Glycerine

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Glycerine (also known as Glycerol or Glycerin) is a colourless, viscous, odourless fluid that is mainly used in pharmaceutical companies. Due to its sweet taste and low toxicity, it is ideal for cough syrups and other medicines.

Contents

Structure

Glycerol contains 3 hydroxyl groups, which make it water soluble.

Its molecular formula is CH2(OH)CH(OH)CH2OH

Production

Glycerol is mainly produced as a byproduct in other processes, such as saponification of fats (soap making), as glycerol forms the core of triglycerides.

It is also produced as a by-product in biodiesel production.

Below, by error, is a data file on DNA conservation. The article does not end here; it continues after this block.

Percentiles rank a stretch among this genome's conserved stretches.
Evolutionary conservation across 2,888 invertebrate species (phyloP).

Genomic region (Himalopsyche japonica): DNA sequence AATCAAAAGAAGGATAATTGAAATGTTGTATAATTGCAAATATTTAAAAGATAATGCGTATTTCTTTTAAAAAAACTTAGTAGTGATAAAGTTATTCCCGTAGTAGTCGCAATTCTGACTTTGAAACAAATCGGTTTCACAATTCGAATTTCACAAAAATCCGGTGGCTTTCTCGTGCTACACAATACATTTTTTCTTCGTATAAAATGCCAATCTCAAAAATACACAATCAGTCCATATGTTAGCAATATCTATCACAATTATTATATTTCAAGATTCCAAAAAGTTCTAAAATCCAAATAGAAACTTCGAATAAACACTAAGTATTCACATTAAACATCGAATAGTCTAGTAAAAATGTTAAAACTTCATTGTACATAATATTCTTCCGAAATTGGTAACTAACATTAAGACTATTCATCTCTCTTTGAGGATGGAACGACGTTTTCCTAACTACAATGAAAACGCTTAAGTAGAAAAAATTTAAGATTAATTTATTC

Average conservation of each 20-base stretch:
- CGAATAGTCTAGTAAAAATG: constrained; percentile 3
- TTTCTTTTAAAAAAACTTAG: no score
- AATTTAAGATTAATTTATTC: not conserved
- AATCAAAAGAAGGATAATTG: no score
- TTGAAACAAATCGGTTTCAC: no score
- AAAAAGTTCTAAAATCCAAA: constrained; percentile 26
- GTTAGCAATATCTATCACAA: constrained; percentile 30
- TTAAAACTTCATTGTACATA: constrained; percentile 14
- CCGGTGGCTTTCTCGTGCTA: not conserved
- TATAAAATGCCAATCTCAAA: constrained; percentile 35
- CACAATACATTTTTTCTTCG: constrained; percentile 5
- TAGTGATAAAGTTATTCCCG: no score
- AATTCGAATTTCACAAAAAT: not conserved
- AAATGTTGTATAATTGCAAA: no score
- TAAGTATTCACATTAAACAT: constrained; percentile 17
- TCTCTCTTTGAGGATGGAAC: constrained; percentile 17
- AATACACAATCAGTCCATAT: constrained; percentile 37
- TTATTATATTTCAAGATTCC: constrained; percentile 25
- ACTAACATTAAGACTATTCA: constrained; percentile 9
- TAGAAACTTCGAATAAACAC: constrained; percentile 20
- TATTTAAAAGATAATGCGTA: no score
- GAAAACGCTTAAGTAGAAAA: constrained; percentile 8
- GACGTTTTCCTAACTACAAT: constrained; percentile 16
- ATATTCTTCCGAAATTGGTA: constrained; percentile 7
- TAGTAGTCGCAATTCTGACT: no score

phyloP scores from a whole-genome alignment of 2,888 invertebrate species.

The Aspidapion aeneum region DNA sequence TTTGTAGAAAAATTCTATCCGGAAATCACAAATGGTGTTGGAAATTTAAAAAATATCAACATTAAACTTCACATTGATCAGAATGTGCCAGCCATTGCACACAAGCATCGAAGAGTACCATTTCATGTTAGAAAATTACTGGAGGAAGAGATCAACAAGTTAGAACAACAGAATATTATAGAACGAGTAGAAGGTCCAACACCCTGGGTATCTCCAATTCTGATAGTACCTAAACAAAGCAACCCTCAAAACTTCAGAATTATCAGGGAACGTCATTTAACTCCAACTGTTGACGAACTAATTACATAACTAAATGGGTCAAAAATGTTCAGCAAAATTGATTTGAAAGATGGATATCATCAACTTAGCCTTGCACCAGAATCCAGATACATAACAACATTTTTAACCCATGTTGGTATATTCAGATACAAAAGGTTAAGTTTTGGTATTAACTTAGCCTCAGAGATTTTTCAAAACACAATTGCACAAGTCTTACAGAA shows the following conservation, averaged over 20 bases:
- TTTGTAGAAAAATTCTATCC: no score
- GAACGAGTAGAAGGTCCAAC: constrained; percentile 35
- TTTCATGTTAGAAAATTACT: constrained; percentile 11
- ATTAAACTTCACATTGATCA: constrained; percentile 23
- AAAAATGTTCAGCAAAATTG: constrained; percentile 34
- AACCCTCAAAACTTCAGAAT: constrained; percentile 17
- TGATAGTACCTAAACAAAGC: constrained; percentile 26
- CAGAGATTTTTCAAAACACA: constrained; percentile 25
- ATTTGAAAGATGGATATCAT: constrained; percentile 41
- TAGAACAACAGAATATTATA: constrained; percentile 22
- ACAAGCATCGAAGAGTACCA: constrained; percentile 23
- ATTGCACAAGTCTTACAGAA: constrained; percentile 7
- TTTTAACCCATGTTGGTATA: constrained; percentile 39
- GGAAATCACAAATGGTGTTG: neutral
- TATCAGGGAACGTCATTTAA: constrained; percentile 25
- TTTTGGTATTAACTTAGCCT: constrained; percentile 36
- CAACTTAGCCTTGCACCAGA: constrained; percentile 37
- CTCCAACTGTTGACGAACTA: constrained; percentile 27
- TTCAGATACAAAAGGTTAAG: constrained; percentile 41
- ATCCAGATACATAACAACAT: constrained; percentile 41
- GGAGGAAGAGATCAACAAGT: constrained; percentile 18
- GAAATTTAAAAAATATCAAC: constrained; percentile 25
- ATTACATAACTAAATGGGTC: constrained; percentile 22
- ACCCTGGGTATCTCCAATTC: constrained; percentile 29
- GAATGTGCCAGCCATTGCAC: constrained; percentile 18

Metabolism

Gluconeogenisis occurs in the liver, and is when the body uses glycerol to make glucose in fasting conditions.

Glycerol is one of the 3 main carbon sources in the body for gluconeogenesis. The glycerol is released from the adipose stores of triacylglycerol and phosphorylated into glycerol-3-P. Glycerol-3-P is then converted to dihydroxyacetone-P, which then produces glucose[1].

References

  1. Marks, L., Marks' Basic Medical Biochemistry A Clinical Approach, 4th Edition, page 562.
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